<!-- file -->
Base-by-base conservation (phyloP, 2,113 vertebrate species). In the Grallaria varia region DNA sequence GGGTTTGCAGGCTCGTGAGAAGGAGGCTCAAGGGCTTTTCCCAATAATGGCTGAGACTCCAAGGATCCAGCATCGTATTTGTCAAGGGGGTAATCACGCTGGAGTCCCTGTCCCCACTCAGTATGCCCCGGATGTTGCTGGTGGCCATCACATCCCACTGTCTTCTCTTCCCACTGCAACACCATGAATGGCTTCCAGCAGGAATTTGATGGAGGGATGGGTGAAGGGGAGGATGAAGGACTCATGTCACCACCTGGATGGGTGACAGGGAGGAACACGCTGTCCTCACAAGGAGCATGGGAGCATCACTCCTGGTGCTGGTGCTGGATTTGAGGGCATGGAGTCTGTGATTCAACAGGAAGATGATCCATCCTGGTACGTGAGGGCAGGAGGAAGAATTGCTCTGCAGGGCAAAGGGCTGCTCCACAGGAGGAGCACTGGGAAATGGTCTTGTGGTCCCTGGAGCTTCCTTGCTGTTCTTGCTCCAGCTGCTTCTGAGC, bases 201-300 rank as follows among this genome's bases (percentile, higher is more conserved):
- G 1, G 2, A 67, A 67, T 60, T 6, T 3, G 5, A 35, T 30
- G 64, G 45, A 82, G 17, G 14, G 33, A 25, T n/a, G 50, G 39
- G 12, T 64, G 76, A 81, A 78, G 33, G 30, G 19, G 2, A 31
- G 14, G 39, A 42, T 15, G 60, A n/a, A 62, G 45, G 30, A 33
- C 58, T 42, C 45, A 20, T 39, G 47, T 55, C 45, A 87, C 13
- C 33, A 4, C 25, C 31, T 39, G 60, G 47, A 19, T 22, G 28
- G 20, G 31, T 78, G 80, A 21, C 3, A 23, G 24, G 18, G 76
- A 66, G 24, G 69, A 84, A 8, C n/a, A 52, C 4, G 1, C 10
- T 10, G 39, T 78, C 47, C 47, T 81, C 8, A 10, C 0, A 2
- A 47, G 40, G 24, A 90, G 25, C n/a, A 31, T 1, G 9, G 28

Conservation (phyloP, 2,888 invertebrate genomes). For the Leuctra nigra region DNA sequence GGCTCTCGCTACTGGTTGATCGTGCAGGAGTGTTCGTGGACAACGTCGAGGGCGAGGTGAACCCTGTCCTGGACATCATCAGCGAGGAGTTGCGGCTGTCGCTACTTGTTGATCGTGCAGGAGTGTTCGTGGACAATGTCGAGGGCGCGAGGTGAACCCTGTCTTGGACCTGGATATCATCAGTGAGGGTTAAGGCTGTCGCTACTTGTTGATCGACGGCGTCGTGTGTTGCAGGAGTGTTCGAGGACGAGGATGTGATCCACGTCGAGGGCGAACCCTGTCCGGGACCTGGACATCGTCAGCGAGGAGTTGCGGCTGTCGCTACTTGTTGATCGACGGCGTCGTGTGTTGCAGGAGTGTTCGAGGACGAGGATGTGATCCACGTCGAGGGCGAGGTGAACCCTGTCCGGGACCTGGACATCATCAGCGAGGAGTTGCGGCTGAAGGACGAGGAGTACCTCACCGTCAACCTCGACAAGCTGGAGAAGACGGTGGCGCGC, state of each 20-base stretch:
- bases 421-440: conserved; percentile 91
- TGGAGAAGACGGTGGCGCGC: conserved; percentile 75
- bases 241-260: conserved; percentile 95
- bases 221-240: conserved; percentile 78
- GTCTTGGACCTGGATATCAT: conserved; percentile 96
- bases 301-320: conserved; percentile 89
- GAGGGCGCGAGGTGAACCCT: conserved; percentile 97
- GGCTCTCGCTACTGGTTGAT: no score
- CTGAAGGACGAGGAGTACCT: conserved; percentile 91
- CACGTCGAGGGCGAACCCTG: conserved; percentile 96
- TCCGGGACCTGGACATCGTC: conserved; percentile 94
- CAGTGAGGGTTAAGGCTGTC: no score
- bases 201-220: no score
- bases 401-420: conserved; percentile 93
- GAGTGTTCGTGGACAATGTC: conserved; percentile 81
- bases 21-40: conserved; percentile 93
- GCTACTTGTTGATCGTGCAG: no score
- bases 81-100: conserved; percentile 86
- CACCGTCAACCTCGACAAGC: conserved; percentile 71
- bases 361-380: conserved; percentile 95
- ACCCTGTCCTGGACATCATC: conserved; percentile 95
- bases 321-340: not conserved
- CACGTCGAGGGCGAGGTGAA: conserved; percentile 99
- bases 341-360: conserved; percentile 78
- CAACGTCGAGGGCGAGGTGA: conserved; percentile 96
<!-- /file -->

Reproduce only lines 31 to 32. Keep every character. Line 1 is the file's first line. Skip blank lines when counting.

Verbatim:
- CACCGTCAACCTCGACAAGC: conserved; percentile 71
- bases 361-380: conserved; percentile 95